Anyway, Alex is HAPPY. Sorry for all of the caps, it’s not some weird acronym that means anything but happy, he is just that HAPPY!  I want to shout it again: HAPPY!!!  Ooops.  I think I just woke him up.  Shhhhhh.

I’ve delayed in telling all of you this, because I didn’t want to jinx it.

It has been almost 7 weeks that he has been happy, so I thought I could finally share as so many of you have offered shoulders, concern, kindness, and understanding over the years.

I reported, way back when, that his school was closing permanently.   It closed at the end of the Spring semester, leaving us without a school in August, and without a camp in between. We had no other options, and didn’t feel safe and secure putting him in a program for neurotypical kids with new instructers/camp counselors and I was all hopeful that I’d have more energy after my new RA meds kicked in.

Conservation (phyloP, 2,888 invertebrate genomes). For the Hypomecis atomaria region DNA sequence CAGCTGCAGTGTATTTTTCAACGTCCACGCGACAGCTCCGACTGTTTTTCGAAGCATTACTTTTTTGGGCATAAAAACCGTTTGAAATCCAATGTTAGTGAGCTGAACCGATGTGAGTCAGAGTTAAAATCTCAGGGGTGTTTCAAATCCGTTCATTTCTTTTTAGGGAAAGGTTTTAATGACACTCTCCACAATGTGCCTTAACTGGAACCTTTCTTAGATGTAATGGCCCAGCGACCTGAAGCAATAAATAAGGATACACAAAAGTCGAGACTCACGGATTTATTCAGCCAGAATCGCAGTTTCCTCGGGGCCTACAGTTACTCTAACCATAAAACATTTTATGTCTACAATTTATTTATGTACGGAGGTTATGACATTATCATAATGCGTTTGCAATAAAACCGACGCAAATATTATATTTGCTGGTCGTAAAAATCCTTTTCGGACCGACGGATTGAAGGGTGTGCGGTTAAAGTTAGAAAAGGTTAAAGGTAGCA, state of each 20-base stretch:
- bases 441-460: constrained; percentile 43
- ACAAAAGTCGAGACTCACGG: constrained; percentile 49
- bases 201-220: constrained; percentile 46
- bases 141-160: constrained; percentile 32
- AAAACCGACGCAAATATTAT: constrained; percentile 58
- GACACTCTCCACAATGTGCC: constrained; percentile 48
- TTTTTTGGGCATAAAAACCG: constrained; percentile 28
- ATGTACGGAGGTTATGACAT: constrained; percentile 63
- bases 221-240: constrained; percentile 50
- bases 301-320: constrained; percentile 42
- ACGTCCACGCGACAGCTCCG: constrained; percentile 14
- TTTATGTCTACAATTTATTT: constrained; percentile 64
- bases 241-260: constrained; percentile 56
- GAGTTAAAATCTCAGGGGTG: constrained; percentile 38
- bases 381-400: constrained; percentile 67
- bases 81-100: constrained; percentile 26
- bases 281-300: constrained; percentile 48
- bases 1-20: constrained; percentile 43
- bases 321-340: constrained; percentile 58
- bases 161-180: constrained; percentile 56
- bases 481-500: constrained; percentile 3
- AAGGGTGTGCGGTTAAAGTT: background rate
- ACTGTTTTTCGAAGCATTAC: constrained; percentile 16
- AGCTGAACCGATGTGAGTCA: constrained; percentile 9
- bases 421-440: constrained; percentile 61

So kiddo spent the summer at home, with us.  We just didn’t have any other options for him.  So it was a summer of nearly no activities, spent inside (it’s Florida. It’s brutally hot here and we are pasty folk).   I was fairly sick and in bed most of the time, trying to sleep and rest to get to my goal of doing one thing around the apartment, one thing with Alex, and one thing online everyday.  That may sound like a minimal amount of stuff but I am seriously begging for more spoons once I run out before mid afternoon hits.  The good news is that Enbrel has relieved a great deal of the pain from the RA, the bad news is all of my labs are screwed up and I’m still so fatigued that some days have me struggling to just pull enough covers back over to my side.  Kid and his dad spent most of the time either playing video games or locking horns, or a brutal combination of the two.  It was like no matter what, kid couldn’t get the benefit of the doubt or be understood and for some reason his dad’s understanding moved from accepting to denial.  I’m not going to say it is ever easy.  Kids with Asperger’s have Aspie/Autistic traits, but they are also still kids, and if they have been around typically developing/neurotypical peers, they may have picked up some habits, some attitudes that are less than desirable with the family.  Mostly though, it made me realize that while I have presented every possible source of material to his dad, given the prescribed “space to parent in his own style”, and I needed to intervene multiple times per day.  I started off exhausted and stressed and apparently my capacity for both was going to be stretched to the max.  There is a precarious balance, between being wife and being Mama and trying to get communication flowing freely and appropriately.  I have yet to find that balance, especially when I’m acting as sort of a berlitz go-between trying to translate Aspie into NT English and NT English into Aspie for two people who just could not get their messages across to each other, without hollering, crying, and stomping.   We survived.  I’m not sure we solved anything, but things have calmed since kiddo is at school, his dad is being much more mindful,  and my boy is hap-hap-happy.